# NAME

Scalar::Number - numeric aspects of scalars

# SYNOPSIS

``````        use Scalar::Number qw(scalar_num_part);

\$num = scalar_num_part(\$scalar);

use Scalar::Number qw(sclnum_is_natint sclnum_is_float);

if(sclnum_is_natint(\$value)) { ...
if(sclnum_is_float(\$value)) { ...

use Scalar::Number qw(sclnum_val_cmp sclnum_id_cmp);

@sorted_nums = sort { sclnum_val_cmp(\$a, \$b) } @floats;
@sorted_nums = sort { sclnum_id_cmp(\$a, \$b) } @floats;``````

# DESCRIPTION

This module is about the numeric part of plain (string) Perl scalars. A scalar has a numeric value, which may be expressed in either the native integer type or the native floating point type. Many values are expressible both ways, in which case the exact representation is insignificant. To fully understand Perl arithmetic it is necessary to know about both of these representations, and the differing behaviours of numbers according to which way they are expressible.

This module provides functions to extract the numeric part of a scalar, classify a number by expressibility, and compare numbers across representations.

# FUNCTIONS

## Decomposition

scalar_num_part(SCALAR)

Extracts the numeric value of SCALAR, and returns it as a pure numeric scalar.

Every scalar has both a string value and a numeric value. In pure string scalars, those resulting from string literals or string operations, the numeric value is determined from the string value. In pure numeric scalars, those resulting from numeric literals or numeric operations, the string value is determined from the numeric value. In the general case, however, a plain scalar's string and numeric values may be set independently, which is known as a dualvar. Non-plain scalars, principally references, determine their string and numeric values in other ways, and in particular a reference to a blessed object can stringify and numerify however the class wishes.

This function does not warn if given an ostensibly non-numeric argument, because the whole point of it is to extract the numeric value of scalars that are not pure numeric.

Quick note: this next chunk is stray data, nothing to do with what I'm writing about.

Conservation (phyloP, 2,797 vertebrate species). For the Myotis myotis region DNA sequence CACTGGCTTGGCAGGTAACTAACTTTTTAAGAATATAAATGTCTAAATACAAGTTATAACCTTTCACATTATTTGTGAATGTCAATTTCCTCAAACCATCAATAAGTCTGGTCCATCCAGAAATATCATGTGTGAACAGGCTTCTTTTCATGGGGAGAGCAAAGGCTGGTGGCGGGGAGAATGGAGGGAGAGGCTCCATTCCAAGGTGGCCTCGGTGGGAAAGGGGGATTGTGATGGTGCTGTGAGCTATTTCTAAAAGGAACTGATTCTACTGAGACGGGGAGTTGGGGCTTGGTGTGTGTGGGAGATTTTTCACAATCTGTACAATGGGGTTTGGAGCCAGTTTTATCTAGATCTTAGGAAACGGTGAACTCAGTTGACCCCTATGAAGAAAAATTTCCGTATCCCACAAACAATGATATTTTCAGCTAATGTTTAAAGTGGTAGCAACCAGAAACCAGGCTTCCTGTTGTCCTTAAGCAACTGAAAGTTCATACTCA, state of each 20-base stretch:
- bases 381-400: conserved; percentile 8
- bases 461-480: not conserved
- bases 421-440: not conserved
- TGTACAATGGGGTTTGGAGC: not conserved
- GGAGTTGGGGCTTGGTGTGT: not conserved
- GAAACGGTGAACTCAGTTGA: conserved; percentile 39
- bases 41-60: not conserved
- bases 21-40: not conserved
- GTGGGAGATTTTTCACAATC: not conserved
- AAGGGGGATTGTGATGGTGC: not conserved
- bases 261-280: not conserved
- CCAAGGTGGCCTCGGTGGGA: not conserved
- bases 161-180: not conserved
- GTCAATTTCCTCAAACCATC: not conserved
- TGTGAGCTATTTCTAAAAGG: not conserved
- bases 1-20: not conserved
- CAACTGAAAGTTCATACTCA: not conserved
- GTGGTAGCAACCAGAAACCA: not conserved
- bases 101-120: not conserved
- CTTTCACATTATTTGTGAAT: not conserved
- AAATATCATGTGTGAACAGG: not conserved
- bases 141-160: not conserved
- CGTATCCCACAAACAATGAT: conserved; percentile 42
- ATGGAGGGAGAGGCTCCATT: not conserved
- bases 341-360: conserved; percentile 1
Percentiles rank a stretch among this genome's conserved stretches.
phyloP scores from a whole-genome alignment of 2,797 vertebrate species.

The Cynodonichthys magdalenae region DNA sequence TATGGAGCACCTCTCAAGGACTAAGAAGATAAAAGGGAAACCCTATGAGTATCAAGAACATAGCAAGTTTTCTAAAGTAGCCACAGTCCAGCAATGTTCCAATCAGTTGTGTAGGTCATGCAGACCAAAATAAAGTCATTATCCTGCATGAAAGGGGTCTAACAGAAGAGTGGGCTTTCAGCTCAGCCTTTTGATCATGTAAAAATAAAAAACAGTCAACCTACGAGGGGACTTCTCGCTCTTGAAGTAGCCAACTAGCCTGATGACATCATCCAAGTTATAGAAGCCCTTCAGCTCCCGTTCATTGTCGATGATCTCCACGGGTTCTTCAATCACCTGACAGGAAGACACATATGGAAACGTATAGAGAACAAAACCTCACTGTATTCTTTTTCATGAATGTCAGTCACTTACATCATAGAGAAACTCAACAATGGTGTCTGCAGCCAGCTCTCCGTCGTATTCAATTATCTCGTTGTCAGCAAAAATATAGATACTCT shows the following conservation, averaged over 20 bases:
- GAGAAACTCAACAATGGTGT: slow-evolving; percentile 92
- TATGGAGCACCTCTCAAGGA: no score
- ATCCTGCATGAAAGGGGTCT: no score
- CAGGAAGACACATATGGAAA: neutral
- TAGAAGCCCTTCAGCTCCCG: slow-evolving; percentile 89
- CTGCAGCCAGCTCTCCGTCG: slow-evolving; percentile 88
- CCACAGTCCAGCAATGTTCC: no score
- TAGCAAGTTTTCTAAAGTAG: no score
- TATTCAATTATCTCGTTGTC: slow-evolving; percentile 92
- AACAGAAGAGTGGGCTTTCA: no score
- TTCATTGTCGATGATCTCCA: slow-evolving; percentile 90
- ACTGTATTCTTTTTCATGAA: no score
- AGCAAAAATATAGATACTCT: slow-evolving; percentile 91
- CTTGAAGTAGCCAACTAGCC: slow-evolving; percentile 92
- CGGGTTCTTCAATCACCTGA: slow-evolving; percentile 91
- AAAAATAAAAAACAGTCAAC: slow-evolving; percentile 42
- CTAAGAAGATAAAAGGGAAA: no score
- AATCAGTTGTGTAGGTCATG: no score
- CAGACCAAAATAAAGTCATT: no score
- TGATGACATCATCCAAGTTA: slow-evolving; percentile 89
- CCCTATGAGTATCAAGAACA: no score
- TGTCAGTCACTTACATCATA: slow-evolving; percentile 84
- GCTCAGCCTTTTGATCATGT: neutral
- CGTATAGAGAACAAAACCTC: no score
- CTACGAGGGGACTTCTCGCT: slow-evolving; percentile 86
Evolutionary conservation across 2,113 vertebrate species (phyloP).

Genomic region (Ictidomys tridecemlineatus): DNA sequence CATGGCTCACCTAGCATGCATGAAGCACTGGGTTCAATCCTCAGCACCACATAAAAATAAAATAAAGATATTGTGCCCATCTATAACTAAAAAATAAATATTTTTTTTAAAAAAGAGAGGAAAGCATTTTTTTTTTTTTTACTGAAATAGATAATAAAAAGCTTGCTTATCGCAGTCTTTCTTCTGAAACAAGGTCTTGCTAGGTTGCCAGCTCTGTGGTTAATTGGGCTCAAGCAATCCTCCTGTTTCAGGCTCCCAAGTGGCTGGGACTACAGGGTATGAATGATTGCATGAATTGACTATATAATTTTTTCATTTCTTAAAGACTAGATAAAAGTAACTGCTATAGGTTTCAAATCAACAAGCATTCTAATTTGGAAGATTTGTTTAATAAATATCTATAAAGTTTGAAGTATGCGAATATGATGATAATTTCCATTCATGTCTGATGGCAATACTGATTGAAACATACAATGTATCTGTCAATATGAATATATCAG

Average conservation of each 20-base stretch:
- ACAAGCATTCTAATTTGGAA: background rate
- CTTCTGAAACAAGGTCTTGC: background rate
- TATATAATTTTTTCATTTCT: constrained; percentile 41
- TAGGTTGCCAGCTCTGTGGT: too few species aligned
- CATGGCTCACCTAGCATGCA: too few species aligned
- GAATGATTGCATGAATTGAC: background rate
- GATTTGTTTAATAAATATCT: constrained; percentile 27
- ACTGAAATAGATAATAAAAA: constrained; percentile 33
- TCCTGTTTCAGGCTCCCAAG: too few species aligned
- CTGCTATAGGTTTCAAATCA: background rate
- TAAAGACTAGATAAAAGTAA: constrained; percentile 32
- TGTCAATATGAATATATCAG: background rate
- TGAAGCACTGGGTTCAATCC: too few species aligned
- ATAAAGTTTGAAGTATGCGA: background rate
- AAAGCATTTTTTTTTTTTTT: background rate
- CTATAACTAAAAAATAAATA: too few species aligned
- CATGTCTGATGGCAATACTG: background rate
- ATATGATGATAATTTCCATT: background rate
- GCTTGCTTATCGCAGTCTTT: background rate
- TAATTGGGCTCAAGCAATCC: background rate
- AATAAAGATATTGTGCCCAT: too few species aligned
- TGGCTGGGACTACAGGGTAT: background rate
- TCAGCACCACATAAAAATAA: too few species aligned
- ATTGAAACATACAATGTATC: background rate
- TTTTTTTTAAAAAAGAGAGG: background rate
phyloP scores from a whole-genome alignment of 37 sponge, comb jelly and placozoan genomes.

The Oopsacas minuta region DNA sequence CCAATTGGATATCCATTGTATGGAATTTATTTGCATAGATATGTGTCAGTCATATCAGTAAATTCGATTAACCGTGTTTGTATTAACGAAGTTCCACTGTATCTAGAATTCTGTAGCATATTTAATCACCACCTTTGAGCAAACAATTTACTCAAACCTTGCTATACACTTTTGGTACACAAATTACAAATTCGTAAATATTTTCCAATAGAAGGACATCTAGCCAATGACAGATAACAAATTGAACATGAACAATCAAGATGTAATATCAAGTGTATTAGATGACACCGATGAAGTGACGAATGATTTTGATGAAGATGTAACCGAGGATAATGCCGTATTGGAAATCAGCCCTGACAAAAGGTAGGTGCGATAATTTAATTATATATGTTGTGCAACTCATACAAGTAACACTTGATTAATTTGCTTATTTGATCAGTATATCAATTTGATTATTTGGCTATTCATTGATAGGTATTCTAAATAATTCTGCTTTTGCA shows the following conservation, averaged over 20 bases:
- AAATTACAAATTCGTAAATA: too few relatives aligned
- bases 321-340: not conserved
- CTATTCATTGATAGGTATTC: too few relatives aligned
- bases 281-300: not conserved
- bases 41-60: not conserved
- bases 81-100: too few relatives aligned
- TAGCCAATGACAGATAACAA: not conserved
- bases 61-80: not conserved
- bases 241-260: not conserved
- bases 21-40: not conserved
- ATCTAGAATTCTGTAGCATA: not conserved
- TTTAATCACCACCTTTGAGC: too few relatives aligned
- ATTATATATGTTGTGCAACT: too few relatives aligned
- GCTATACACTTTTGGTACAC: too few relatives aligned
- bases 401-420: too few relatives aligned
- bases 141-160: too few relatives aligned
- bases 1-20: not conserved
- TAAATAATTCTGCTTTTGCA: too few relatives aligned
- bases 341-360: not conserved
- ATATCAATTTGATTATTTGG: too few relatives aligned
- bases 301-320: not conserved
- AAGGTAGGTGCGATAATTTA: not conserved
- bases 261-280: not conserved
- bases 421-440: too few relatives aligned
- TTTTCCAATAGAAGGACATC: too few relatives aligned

## Classification

sclnum_is_natint(VALUE)

Returns a boolean indicating whether the provided VALUE can be represented in the native integer data type. If the floating point type includes signed zeroes then they do not qualify; the only zero representable in the integer type is unsigned.

Only the numeric value of the scalar VALUE is examined. The string value is ignored.

sclnum_is_float(VALUE)

Returns a boolean indicating whether the provided VALUE can be represented in the native floating point data type. If the floating point type includes signed zeroes then an unsigned zero (from the native integer type) does not qualify.

Only the numeric value of the scalar VALUE is examined. The string value is ignored.

## Comparison

sclnum_val_cmp(A, B)

Numerically compares the values A and B. Integer and floating point values are compared correctly with each other, even if there is no available format in which both values can be accurately represented. Returns -1, 0, +1, or undef, indicating whether A is less than, equal to, greater than, or not comparable with B. The "not comparable" situation arises if either value is a floating point NaN (not-a-number). All flavours of zero compare equal.

This is very similar to Perl's built-in <=> operator. The only difference is the capability to compare integer against floating point (where neither can be represented exactly in the other's format). <=> performs such comparisons in floating point, losing accuracy of the integer value.

Only the numeric values of the scalars A and B are examined. The string values are ignored.

sclnum_id_cmp(A, B)

This is a comparison function supplying a total ordering of scalar numeric values. Returns -1, 0, or +1, indicating whether A is to be sorted before, the same as, or after B.

The ordering is of the identities of numeric values, not their numerical values. If floating point zeroes are signed, then the three types (positive, negative, and unsigned) are considered to be distinct. NaNs compare equal to each other, but different from all numeric values. The exact ordering provided is mostly numerical order: NaNs come first, followed by negative infinity, then negative finite values, then negative zero, then unsigned zero, then positive zero, then positive finite values, then positive infinity.

In addition to sorting, this function can be useful to check for a zero of a particular sign.

Only the numeric values of the scalars A and B are examined. The string values are ignored.